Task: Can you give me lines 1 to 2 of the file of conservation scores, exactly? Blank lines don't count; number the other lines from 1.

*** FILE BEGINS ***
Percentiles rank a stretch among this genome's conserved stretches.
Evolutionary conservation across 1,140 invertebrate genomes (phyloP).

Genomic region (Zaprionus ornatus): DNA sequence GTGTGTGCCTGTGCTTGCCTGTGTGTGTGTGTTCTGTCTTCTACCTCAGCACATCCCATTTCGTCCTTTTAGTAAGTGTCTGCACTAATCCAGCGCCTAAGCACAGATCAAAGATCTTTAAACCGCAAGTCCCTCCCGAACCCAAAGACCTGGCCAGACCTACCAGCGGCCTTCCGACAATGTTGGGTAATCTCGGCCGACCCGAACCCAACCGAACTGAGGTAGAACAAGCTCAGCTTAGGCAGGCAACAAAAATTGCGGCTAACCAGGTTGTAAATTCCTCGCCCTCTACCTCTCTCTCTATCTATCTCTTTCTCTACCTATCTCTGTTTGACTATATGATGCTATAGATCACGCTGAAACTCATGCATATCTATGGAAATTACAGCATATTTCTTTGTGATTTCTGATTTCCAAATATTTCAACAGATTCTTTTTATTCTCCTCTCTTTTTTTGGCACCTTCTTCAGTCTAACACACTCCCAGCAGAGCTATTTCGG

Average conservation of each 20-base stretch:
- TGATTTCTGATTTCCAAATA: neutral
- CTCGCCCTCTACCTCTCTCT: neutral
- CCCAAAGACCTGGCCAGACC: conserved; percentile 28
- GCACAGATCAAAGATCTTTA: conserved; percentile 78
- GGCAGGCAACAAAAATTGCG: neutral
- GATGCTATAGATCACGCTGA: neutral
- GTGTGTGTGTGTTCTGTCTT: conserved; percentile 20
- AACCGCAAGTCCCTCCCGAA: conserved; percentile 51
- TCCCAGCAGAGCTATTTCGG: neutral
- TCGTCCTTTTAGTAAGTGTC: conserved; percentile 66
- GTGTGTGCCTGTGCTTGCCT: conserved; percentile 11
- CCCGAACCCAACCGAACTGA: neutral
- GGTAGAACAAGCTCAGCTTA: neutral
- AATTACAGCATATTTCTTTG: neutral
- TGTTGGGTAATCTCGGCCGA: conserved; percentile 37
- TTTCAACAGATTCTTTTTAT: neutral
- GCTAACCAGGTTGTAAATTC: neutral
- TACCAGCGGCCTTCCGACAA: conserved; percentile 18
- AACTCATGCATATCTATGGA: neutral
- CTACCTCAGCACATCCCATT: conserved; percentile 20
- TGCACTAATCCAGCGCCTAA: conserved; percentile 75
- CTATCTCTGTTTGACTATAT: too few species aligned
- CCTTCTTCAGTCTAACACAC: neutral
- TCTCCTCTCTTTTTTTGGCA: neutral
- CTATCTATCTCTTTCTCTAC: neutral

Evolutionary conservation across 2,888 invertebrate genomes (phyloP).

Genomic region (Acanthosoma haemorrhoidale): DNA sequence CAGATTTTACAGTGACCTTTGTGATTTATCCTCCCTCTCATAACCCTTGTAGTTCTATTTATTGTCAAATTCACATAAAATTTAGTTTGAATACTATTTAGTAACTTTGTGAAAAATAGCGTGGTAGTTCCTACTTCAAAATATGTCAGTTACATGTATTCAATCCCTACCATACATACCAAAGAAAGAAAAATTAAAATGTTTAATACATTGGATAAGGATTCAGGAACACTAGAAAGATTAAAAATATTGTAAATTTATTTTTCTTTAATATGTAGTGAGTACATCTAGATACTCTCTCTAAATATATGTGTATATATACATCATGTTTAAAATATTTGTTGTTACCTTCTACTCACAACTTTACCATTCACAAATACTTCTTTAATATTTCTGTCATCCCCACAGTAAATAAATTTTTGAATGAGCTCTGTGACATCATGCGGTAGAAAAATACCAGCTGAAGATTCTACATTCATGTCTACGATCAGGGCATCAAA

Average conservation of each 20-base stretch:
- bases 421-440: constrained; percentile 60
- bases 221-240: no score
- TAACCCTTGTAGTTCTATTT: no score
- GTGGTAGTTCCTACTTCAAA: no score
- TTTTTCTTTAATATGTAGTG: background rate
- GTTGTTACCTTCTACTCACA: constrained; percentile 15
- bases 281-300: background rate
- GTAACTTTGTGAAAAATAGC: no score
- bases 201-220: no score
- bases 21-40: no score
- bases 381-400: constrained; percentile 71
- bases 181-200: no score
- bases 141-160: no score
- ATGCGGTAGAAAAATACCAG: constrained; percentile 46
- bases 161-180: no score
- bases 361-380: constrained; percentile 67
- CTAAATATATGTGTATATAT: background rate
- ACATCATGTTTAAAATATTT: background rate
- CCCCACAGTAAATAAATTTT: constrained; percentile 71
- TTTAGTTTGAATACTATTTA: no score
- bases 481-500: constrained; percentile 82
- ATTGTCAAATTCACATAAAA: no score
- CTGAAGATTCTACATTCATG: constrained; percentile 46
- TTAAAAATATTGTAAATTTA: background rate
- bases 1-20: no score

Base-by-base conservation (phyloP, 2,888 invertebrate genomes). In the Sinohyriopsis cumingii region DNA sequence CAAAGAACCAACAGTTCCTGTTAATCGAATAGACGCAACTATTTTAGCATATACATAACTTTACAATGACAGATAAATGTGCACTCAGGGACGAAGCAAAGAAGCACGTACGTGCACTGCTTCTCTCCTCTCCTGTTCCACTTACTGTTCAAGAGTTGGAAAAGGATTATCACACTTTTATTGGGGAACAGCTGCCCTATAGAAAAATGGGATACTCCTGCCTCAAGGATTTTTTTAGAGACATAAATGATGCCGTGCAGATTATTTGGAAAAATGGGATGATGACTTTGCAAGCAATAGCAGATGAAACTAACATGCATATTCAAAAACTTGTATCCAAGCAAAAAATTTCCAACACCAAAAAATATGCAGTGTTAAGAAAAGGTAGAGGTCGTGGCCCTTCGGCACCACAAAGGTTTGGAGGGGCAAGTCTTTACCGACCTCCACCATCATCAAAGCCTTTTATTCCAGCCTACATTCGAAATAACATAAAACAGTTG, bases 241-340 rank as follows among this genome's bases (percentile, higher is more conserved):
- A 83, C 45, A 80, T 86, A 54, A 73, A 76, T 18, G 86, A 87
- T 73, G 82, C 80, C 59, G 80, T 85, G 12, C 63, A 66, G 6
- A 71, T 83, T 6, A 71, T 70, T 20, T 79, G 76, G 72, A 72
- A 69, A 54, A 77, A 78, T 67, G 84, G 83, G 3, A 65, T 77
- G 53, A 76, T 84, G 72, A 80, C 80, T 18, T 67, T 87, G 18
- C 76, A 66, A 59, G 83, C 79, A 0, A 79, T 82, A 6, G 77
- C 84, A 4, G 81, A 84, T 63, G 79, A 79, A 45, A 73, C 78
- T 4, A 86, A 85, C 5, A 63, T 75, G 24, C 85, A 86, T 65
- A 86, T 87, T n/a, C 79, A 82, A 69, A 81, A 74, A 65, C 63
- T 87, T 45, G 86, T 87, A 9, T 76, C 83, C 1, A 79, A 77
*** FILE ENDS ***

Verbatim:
Percentiles rank a stretch among this genome's conserved stretches.
Evolutionary conservation across 1,140 invertebrate genomes (phyloP).